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James M. Walker
Indiana University
103Publications
43H-index
10.3kCitations
Publications 103
Newest
Abstract Newly arrived pests and diseases pose a continuous threat to agriculture and the environment, and there are limited resources available for early detection programs. We formulate an optimal resource-allocation framework for early detection. The approach is based on the principles of portfolio theory although, unlike standard portfolio theory and its previous applications to biosecurity problems, return is modelled using a flexible mixed-distribution and an uncertainty measure is defined...
#1Abhijit Ramalingam (ASU: Appalachian State University)H-Index: 5
#2Brock Stoddard (ASU: Appalachian State University)H-Index: 5
Last.James M. Walker (IU: Indiana University Bloomington)H-Index: 43
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In a laboratory setting, we investigate the effect of competition for the resources of team members with ‘divided loyalties’, and the role of such competition in overcoming the free-rider problem associated with the provision of team-level public goods. We find that competition alone creates ‘winners’ and ‘losers’. However, if groups have access to more information on the actions of team members, or are able to determine their membership through ostracism, they are more successful in attracting ...
#1Abhijit Ramalingam (UEA: University of East Anglia)H-Index: 5
#2Antonio J. Morales (UMA: University of Málaga)H-Index: 6
Last.James M. Walker (IU: Indiana University)H-Index: 43
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We provide evidence that more explicit instructions can affect behaviour in a public goods game with punishment. Instructions that highlight the positive externality associated with public goods contributions and provide more examples improve subjects’ comprehension levels, as measured by shorter decision times in the experiment. They also lead to higher contribution levels in games with punishment opportunities, linked to better targeting of punishment.
#1Abhijit RamalingamH-Index: 5
#2Antonio J. MoralesH-Index: 6
Last.James M. WalkerH-Index: 43
view all 3 authors...
This study brings together two strands of experimental literature, “Give and Take” versions of strategically and payoff isomorphic linear public goods games and the effectiveness of peer punishment in promoting cooperation in repeated fixed-group game settings. We find evidence of lower cooperation in the Take game setting, primarily due to a greater decrease in cooperation in later decision rounds. Importantly, we also find that peer punishment is able to overcome the decrease in cooperation in...
#1Esther Blanco (IU: Indiana University)H-Index: 8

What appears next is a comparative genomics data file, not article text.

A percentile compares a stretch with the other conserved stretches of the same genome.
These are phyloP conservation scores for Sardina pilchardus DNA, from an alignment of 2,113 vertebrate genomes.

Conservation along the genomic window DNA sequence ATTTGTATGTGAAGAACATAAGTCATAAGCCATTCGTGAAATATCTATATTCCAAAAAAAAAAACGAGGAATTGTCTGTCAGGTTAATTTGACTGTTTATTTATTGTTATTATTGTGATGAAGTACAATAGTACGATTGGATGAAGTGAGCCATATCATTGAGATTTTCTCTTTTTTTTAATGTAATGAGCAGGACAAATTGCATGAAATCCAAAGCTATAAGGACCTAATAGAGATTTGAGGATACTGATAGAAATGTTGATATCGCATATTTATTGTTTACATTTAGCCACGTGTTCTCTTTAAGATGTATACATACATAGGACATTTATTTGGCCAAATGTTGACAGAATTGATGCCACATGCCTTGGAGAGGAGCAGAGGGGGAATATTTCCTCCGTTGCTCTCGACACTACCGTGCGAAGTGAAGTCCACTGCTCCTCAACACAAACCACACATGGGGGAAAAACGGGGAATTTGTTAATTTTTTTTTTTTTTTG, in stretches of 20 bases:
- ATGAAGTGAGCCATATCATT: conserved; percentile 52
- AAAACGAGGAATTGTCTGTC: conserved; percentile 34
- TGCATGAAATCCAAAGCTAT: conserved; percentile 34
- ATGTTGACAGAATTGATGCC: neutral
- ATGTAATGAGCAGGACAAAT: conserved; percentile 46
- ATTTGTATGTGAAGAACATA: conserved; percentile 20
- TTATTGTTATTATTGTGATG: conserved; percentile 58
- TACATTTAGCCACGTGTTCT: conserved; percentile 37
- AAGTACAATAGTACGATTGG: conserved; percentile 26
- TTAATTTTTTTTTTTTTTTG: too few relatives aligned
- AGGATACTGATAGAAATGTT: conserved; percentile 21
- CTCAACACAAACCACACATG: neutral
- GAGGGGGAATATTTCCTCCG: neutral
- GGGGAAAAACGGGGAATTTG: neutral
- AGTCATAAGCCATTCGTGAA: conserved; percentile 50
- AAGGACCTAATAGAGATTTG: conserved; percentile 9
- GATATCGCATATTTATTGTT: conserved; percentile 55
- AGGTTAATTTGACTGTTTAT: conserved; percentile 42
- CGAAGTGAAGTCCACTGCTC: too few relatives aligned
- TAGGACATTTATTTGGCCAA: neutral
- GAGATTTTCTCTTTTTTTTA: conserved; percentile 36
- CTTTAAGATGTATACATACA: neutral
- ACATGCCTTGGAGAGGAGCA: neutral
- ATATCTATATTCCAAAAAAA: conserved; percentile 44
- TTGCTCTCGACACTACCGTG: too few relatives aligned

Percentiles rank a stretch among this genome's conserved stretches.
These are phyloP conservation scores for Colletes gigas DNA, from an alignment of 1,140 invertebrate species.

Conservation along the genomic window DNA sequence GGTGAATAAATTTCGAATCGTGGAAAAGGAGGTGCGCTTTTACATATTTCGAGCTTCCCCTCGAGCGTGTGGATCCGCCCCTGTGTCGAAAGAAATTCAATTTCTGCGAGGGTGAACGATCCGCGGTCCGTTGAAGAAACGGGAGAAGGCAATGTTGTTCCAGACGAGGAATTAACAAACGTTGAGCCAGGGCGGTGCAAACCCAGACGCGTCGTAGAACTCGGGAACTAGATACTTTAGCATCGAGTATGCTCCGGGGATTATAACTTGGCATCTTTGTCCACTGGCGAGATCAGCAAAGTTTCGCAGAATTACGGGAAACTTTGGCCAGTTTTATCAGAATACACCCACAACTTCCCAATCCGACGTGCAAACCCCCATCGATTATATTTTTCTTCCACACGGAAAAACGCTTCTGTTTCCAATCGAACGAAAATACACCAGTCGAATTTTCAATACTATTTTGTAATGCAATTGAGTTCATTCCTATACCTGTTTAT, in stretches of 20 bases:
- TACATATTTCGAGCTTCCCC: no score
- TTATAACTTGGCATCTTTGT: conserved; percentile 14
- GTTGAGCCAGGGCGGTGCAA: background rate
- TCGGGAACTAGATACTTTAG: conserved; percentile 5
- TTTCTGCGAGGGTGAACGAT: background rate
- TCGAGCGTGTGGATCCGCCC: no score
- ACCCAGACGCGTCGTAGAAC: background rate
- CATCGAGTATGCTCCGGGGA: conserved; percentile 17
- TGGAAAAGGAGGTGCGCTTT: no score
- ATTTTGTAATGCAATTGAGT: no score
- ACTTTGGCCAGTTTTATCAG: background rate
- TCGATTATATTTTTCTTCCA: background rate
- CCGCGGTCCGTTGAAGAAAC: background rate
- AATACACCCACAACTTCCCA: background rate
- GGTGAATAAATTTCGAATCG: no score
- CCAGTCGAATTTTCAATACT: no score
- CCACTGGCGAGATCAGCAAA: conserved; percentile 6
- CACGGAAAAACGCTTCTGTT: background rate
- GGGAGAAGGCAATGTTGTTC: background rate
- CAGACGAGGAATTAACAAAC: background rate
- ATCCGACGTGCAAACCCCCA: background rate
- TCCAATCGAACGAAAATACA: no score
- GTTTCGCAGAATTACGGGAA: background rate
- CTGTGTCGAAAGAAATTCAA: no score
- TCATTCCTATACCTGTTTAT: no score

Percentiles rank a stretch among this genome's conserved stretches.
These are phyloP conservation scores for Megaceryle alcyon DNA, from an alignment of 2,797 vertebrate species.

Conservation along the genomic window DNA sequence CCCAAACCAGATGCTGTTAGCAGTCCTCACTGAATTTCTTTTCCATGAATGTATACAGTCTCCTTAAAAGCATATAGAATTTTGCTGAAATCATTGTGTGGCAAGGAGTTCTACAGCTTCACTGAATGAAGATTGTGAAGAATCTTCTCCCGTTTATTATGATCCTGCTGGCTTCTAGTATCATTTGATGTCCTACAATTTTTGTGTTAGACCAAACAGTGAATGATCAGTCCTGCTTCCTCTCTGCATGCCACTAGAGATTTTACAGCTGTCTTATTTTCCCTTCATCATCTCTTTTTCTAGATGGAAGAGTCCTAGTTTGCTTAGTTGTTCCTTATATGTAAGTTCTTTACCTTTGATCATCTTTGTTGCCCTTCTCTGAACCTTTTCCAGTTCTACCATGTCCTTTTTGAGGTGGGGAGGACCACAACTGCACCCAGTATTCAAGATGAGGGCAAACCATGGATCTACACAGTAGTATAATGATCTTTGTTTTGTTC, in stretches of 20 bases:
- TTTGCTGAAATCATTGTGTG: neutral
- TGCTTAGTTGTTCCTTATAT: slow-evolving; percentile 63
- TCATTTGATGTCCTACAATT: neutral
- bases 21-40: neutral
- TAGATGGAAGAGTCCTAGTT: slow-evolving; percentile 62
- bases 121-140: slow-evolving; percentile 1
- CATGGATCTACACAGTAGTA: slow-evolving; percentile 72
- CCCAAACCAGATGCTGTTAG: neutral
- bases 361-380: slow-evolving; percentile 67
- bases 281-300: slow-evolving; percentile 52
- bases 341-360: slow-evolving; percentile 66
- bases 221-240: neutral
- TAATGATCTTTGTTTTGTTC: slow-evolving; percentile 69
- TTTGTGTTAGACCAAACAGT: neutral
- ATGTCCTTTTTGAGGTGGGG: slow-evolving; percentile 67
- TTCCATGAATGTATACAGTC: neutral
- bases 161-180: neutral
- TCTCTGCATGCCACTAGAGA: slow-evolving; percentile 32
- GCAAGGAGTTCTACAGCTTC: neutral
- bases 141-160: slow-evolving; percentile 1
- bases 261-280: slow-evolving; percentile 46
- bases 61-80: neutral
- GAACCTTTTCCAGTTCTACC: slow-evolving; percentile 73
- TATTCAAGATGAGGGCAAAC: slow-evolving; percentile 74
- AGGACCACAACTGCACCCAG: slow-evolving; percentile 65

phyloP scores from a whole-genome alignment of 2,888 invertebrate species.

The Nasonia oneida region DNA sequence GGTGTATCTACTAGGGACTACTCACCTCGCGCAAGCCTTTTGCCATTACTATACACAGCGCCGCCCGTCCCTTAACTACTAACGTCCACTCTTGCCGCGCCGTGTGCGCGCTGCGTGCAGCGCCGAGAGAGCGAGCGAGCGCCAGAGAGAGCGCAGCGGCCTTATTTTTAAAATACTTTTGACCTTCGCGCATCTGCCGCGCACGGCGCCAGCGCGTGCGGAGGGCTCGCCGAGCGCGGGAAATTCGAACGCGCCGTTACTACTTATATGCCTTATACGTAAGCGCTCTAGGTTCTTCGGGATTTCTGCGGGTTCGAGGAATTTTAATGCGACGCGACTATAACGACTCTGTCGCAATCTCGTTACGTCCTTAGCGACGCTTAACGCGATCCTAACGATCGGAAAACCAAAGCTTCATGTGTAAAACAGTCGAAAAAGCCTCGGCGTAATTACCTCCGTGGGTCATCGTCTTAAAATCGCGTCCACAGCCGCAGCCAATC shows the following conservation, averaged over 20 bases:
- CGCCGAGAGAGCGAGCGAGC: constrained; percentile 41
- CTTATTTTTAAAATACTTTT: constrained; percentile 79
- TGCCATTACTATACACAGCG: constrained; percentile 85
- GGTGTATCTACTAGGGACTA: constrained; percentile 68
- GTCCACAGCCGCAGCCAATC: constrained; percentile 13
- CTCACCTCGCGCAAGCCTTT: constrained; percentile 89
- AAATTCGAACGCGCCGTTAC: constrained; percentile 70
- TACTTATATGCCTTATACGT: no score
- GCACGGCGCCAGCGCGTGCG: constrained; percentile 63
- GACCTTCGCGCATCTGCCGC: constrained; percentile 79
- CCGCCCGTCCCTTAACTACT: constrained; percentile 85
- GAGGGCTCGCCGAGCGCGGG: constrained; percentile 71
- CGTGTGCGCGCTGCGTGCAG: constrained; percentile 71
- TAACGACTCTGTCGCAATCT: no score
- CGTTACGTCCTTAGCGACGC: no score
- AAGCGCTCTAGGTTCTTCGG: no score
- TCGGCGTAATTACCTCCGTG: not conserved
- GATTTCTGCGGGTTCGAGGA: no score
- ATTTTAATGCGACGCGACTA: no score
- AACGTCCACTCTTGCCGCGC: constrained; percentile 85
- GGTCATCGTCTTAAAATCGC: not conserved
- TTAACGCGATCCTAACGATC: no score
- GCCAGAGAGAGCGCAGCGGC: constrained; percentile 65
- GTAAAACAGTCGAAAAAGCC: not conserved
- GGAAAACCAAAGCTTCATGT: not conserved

#2Tobias Haller (University of Innsbruck)H-Index: 3
Last.James M. Walker (IU: Indiana University)H-Index: 43
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Using an appropriation game setting, we examine individual responses to changes in a groups’ vulnerability to a probabilistic loss (L) of a public good. The probabilistic loss parameter entails losing 10, 50 or 90% of the value of the public good that is maintained through cooperation, where the likelihood of the loss decreases in total group cooperation. By design, the expected marginal net benefits to an individual and the expected harm to others depends endogenously on the individuals’ expect...
#1Esther Blanco (IU: Indiana University)H-Index: 8
#2Tobias Haller (University of Innsbruck)H-Index: 3
Last.James M. Walker (IU: Indiana University)H-Index: 43
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Abstract Public goods often provide external benefits to individuals beyond those who actively provide the goods. This paper addresses institutional arrangements between subjects who can provide a public good (insiders) and subjects who also benefit from the public good but cannot provide it (outsiders) due to technical, physical or institutional reasons. Using laboratory experiments, we compare a setting of passive outsiders to situations where outsiders can either make unconditional or conditi...
#1Volodymyr Lugovskyy (IU: Indiana University Bloomington)H-Index: 7
#2Daniela Puzzello (IU: Indiana University Bloomington)H-Index: 10
Last.Arlington W. Williams (IU: Indiana University Bloomington)H-Index: 28
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A growing literature in experimental economics examines the conditions under which cooperation can be sustained in social-dilemma settings. In particular, several recent studies contrast cooperation levels in games in which the number of decision rounds is probabilistic to games in which the number of decision rounds is finite. We contribute to this literature by contrasting the evolution of cooperation in probabilistically and finitely repeated linear voluntary-contribution public-goods games (...
#1Abhijit Ramalingam (UEA: University of East Anglia)H-Index: 5
#2Sara Godoy (UEA: University of East Anglia)H-Index: 1
Last.James M. Walker (IU: Indiana University Bloomington)H-Index: 43
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In a repeated public goods setting, we explore whether individuals, acting unilaterally, will provide an effective sanctioning institution. Subjects first choose independently whether they will participate in a sanctioning stage that follows a contribution stage. Only those who gave themselves the “right” to sanction can do so. We find that the effectiveness of the institution may not require provision of the institution at the level of the group. Individuals acting unilaterally are able to prov...
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